The upcoming changes in the Financial Accounting Standards Board (FASB) revenue recognition standards require new accounting methods by lessors and property managers, who manage properties that are under long-term leases (longer than twelve months). In a previous post, Revenue Recognition for Property Management Professionals we gave a broad overview. In this post, we go into further details about the changes in accounting for long-term leases.
Changes in Lease Accounting Rules that Affect Property Managers
Under the new lease accounting rules, long-term leases will be reported by the lessee on the balance sheet as two components, which are: 1) an asset that is the value of the right-of-use; and, 2) a lease liability, which is the present value of all the required lease payments that will be paid under the lease agreement less any allocations made for non lease components.
The allocation calculations for non-lease components are based on the FASB general rules of Accounting Standards Codification (ASC) 842. ASC 842 allows a lessor or property manager to choose not to separate non-lease components from lease components as a specific election for an asset class.
If the election is not made for a specific asset class, the new rules require lessors and property managers to differentiate lease components from non lease components. An example of a non lease component is CAM (Common Area Maintenance) that could be a separate charge or included as part of the gross lease payment. Recoverable expenses, such as payments made by the lessor for insurance, property taxes, and so forth that are reimbursed by the lessee are accounted for differently under the new rules. Accounting for land is now separate under the new rules. The types of leases also affect the accounting procedures.
Accounting for Common Area Maintenance and Recoverable Expenses
The new lease accounting rules require separate accounting for CAM (Common Area Maintenance) and recoverable expenses. CAM payments are those made by a lessee for the common areas used by all the tenants at a particular location. Examples of CAM expenses include maintenance of the lobby, elevators, parking lots, and seasonal decorations put up in the common areas.
Under the new rules, the CAM expenses are separated from the lease payments. If the CAM payments are not a separate line item amount and instead, they are included in the gross lease payments then an allocation needs to be made to determine the non lease components of the gross lease payments. Lessors and property managers need to determine what the non lease components would cost at fair market prices if they were billed for and paid for separately from the lease payments.
CAM payments are expenses and treated as such by appearing on the income statement. They are deducted from the lease payments and therefore reduce the long-term lease liability amount that appears on the balance sheet of the lessee under the new rules. From a property manager’s perspective, any tenant reimbursements for recoverable expenses are deducted from the actual expenses made by the property manager or lessors for CAM.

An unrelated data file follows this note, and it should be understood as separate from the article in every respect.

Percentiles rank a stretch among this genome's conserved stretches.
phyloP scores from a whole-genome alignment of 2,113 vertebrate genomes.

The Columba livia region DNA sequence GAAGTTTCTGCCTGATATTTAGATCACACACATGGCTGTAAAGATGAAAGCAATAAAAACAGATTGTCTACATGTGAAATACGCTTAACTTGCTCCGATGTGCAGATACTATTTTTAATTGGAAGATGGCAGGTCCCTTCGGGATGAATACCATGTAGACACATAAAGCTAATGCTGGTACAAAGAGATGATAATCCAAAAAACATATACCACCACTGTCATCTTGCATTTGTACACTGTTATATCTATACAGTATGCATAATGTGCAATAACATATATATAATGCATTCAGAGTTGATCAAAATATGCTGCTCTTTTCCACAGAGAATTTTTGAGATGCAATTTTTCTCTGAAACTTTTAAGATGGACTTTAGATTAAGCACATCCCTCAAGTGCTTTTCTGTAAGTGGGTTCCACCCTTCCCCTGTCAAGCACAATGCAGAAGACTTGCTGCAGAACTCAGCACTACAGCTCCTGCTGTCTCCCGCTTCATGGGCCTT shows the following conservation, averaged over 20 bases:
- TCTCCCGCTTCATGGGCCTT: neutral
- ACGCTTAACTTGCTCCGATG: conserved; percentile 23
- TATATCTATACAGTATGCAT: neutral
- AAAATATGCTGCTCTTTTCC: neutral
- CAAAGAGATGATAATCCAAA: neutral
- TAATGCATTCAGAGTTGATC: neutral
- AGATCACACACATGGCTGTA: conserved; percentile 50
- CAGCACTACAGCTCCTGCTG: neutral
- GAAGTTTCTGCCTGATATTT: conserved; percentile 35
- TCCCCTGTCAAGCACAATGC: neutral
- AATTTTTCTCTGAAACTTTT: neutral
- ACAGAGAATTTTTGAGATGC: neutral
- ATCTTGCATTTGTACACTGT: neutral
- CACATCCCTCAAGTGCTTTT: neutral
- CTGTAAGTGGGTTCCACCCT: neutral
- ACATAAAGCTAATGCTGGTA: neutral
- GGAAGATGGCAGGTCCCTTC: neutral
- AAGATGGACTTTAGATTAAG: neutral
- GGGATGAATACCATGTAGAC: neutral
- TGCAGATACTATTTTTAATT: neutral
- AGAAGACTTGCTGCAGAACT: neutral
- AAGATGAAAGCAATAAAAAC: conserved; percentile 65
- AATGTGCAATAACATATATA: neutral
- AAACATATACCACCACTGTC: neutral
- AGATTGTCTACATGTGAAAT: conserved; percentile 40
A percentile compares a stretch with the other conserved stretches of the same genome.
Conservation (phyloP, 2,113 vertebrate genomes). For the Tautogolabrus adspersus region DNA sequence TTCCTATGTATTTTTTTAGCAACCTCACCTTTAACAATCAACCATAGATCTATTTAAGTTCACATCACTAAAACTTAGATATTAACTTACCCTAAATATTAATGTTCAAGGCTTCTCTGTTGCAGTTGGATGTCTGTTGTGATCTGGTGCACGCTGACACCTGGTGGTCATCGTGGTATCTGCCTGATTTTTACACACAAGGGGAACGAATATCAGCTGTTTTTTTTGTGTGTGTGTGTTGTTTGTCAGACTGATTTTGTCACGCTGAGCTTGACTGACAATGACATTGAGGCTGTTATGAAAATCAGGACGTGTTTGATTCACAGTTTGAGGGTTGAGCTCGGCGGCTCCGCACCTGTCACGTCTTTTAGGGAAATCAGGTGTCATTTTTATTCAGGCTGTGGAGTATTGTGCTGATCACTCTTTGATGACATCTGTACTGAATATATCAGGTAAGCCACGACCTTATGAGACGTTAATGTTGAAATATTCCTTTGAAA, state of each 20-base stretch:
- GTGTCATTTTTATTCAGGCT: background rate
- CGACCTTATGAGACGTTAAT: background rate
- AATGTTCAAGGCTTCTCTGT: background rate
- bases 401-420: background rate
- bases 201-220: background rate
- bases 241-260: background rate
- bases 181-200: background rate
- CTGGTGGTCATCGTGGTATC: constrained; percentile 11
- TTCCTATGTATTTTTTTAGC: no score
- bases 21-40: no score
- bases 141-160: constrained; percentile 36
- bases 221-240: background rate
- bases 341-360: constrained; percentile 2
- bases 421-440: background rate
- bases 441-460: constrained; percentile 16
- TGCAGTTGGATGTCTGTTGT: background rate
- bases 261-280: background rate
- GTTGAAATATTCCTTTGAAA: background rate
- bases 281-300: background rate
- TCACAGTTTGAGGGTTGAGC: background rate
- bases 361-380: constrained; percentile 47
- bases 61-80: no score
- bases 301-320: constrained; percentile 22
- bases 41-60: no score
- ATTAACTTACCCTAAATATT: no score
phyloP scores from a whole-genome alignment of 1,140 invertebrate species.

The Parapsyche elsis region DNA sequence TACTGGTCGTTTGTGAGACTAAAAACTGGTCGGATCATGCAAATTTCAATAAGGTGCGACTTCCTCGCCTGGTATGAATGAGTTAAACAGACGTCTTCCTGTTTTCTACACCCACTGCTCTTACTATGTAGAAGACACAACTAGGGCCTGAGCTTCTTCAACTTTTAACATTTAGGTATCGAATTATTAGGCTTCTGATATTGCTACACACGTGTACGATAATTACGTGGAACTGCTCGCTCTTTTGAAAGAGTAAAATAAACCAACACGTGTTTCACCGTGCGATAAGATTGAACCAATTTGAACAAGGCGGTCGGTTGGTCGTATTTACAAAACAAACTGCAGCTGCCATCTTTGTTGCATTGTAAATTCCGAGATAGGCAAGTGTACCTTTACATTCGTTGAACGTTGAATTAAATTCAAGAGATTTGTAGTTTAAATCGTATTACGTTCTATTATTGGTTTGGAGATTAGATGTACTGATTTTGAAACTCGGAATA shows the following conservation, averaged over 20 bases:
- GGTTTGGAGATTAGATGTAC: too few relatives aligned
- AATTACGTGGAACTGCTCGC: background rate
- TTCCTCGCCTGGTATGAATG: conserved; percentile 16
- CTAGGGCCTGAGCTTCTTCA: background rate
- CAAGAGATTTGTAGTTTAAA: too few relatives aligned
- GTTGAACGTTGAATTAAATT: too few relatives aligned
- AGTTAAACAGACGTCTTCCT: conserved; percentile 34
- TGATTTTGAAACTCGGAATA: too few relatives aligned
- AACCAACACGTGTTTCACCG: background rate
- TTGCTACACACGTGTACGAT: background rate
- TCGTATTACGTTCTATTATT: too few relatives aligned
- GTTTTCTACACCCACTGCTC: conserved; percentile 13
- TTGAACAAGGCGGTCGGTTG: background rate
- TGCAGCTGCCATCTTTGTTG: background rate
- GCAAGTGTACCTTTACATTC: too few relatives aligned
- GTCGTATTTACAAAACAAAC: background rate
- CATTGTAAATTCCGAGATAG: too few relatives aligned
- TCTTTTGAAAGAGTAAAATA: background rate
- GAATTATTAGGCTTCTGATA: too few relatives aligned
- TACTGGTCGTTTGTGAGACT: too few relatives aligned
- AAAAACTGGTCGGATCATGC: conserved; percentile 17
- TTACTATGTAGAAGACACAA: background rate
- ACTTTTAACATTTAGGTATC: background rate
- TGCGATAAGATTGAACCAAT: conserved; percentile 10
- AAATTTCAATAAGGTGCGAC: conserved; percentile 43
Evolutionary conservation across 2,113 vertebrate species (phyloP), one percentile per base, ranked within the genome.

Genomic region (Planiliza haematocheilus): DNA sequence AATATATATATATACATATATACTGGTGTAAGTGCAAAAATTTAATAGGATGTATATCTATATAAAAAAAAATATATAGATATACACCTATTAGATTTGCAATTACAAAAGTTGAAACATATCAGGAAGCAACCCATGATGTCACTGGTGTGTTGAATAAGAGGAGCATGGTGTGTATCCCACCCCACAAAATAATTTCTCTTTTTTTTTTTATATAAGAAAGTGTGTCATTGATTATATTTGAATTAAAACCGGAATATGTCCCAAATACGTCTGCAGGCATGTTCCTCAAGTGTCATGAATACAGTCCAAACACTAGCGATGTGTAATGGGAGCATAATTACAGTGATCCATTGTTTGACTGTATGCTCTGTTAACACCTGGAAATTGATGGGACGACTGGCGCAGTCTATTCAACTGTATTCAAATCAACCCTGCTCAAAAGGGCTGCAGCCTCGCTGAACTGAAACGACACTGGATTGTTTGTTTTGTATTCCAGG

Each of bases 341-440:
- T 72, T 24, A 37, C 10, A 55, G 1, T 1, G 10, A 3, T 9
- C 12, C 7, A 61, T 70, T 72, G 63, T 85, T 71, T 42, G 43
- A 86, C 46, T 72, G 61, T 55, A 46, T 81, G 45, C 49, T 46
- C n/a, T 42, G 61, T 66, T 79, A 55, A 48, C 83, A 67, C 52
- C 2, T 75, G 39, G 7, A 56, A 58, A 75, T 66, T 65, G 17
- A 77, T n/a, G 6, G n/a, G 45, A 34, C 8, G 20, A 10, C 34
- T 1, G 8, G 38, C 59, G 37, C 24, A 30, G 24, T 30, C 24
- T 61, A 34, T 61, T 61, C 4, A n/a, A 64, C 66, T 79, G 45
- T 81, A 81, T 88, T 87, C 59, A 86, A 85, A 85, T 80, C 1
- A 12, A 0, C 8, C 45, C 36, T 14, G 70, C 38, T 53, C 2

Accounting for Land and Buildings
Under ASC 842, if the lease includes building(s) and the right to use land, the land must be accounted for separately, unless there is not a significant effect of using combined accounting for the land and the building(s). If the lease includes more than one building, each building is accounted for separately if its use is not dependent on another building under the lease. Any buildings that must be used together to function properly are accounted for as one leased unit.
Accounting for Different Kind of Leases
The valuation of the lease contract and the accounting for the lease payments depends on the lease classification. There are different accounting methods under the new rules for a sales-type lease and an operating lease. A sales-type lease differs from an operating lease, in that the underlying asset is transferred to the lessee at the end of the lease or an option for the lessee to buy the asset happens at the lease termination. There are other criteria for a sales-type lease and some of those types of leases have the classification of a direct finance lease, where the present value of all the lease payments and the residual value equals or exceeds the underlying asset value. It is important to evaluate all lease contracts to determine their proper classifications under the new rules.
In this brief overview, it is not possible to discuss all the pertinent details of the various impacts for lessors and property managers from the new rules. The changes in the accounting rules are complex and significant. It is best to contact the experts at Palazzo Inc. for a complete assessment of your current situation.
Here is a resource that we recommend to gain further knowledge on this subject:
How the FASB’s new leases standard will affect real estate entities
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